This option is located under the “More options” link beneath the green “Search” button.
If you click on that link, you get the option to choose between partial word matching and whole word matching.
Each of these has strengths and weaknesses.
Partial word matching
Partial word matching is useful for catching variants on the same word – for instance, organisation, organised, organiser.
The disadvantage is that it can also catch words that are unrelated, or related but misleading. Suppose, for instance, that you’re looking at how often the words men and women are used in a particular set of documents. If you did this using the “partial word match” setting, then the keyword men would show up not only in men but also in women.
Whole word searching
Whole word searching does what it says – it only returns a hit if it finds an exact match for the entire word that you’ve used as a keyword.
This can be very useful for avoiding false hits, like the men/women example above. However, it has the disadvantage that it will not show relevant words which contain the keyword (for instance, if you search for sing it won’t show singer or singing).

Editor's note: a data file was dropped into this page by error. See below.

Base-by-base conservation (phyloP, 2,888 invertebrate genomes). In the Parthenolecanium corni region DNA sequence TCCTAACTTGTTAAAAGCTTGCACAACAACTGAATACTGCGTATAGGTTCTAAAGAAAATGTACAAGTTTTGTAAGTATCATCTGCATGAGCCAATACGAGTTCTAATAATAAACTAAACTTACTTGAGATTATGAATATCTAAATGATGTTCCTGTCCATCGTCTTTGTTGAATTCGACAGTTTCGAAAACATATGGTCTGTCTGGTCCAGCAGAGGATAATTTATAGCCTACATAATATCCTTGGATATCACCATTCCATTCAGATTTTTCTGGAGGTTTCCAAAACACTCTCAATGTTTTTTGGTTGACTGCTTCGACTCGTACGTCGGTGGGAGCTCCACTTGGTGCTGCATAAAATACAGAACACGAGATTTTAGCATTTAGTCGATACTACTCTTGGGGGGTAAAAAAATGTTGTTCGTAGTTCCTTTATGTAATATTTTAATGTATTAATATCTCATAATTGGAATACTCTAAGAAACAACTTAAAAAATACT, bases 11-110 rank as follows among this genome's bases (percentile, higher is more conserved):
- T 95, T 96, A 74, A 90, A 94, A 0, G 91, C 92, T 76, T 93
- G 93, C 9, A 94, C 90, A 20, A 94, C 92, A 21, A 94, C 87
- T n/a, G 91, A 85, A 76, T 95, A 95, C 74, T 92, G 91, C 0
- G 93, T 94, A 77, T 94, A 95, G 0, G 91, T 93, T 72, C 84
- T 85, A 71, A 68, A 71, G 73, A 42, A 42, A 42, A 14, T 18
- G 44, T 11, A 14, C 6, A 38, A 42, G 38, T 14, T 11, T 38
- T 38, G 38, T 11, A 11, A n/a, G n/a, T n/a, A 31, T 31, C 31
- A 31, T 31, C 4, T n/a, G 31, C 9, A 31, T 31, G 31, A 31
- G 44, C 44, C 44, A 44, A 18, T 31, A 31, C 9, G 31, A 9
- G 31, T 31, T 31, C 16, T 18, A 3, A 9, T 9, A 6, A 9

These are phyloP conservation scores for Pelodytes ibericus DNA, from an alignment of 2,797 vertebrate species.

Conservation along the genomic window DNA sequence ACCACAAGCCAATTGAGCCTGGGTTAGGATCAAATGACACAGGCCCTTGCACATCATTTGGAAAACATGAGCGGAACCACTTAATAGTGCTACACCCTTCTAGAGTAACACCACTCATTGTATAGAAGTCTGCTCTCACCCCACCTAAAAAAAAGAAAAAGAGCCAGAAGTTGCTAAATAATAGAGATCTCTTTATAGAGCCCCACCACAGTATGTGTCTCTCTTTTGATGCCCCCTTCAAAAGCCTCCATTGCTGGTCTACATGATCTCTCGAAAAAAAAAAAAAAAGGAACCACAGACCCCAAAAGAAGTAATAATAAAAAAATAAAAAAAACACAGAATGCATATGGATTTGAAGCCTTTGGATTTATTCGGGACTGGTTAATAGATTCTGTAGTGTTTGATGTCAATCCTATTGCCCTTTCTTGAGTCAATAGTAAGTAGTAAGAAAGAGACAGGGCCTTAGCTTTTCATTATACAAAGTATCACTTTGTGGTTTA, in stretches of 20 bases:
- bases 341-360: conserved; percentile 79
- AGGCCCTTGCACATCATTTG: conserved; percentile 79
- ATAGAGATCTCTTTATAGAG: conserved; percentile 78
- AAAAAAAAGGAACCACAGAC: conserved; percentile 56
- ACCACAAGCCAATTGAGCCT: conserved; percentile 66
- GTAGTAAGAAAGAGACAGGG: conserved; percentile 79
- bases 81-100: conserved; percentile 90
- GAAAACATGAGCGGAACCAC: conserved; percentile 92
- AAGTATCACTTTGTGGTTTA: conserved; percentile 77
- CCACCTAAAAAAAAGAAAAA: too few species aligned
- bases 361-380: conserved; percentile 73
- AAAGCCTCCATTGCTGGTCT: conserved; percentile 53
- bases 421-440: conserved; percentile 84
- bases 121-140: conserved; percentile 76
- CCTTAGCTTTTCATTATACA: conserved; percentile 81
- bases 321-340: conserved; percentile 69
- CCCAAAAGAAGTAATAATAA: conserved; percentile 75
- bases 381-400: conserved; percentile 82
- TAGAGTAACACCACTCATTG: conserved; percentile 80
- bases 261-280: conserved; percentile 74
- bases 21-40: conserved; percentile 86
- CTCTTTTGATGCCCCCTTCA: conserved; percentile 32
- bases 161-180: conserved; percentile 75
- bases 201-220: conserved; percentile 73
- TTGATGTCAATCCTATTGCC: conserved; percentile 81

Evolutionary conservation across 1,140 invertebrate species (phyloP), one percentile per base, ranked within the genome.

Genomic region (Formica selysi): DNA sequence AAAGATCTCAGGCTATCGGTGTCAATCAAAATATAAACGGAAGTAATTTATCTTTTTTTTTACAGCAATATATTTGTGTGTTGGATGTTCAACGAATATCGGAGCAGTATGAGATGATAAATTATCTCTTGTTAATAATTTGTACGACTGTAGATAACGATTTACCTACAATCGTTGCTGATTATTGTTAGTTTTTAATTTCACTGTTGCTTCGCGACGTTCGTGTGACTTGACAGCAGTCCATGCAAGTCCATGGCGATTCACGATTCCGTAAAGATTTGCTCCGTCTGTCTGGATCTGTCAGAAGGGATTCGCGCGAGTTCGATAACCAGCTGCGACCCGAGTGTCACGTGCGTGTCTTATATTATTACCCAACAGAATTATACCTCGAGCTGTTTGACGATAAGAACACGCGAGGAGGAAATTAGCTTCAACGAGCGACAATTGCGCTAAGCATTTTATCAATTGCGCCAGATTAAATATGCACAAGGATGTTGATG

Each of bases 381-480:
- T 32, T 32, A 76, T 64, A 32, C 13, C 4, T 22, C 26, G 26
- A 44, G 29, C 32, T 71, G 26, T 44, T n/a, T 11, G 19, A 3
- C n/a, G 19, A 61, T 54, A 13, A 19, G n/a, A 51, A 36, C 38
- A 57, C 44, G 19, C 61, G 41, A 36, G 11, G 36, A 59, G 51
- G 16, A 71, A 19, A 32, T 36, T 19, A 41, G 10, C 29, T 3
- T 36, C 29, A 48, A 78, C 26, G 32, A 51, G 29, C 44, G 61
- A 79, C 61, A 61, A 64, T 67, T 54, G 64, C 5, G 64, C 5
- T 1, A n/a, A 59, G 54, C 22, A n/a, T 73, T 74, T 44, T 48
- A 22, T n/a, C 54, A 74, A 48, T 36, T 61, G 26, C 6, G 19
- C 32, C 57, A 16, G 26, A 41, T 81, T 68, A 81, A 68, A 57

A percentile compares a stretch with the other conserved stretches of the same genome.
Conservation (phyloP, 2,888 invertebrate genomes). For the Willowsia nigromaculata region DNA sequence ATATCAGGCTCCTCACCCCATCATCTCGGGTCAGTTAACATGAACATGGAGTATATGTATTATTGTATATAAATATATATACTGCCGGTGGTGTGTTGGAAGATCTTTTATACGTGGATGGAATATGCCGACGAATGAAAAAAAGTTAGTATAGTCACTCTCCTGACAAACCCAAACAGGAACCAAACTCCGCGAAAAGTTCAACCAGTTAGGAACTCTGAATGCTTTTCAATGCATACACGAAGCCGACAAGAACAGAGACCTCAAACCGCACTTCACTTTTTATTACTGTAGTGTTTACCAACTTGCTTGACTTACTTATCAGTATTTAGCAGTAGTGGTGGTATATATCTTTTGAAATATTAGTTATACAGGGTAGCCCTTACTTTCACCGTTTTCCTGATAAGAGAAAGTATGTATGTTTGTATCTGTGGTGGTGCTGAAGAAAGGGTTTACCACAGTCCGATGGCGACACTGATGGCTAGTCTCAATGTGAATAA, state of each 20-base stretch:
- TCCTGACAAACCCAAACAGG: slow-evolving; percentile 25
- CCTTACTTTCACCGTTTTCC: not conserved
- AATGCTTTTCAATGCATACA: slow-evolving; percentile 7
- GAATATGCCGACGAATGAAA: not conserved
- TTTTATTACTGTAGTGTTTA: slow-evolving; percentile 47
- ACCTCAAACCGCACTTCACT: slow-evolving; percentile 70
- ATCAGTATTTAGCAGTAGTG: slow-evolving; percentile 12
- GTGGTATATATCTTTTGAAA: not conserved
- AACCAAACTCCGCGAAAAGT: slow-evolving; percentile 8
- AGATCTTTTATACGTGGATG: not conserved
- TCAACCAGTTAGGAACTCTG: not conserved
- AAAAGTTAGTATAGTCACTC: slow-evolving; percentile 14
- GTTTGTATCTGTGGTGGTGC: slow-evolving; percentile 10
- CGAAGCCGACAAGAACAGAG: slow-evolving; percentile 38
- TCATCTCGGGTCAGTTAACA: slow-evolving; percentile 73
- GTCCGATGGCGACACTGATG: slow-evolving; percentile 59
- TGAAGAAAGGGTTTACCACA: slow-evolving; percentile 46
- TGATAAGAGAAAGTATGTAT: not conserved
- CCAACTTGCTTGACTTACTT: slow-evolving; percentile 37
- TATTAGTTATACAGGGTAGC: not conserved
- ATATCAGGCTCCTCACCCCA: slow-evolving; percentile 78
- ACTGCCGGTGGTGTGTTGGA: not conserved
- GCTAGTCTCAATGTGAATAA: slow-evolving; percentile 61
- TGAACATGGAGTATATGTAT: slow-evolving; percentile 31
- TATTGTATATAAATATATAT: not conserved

Hints and tips
A robust way of combining the strengths of both the “whole word” and “partial word” options is to use the SV synonym feature in combination with the “whole word” option. If you were searching for variations on sing, for instance, you could select the “whole word” option and then enter sing,singer,singers,singing,sang,song as synonym keywords of each other. You use the synonym function by simply typing in the words that you want to treat as synonyms, separated by commas, without spaces after the commas (as in the “sing,singer,singers” etc example. If you want to combine this with other keywords, such as opera then you simply leave a space after the synonyms and add the word opera to your keyword list.
There’s a separate blog article which gives more detail about synonym search.
Sometimes you can work round the limitations of the “partial word match” option by choosing the order of your keywords so that the second keyword over-rides any false matches from the first keyword. For example, if you were looking at how often Shakespeare uses the words man and woman, then using those keywords in that order would probably get you fairly accurate results, whereas if you used the same keywords in the opposite order (woman and man) then you’d get a lot of false positives from woman. We don’t recommend this approach, since it can go wrong in various creative ways, but you may find it useful in some circumstances.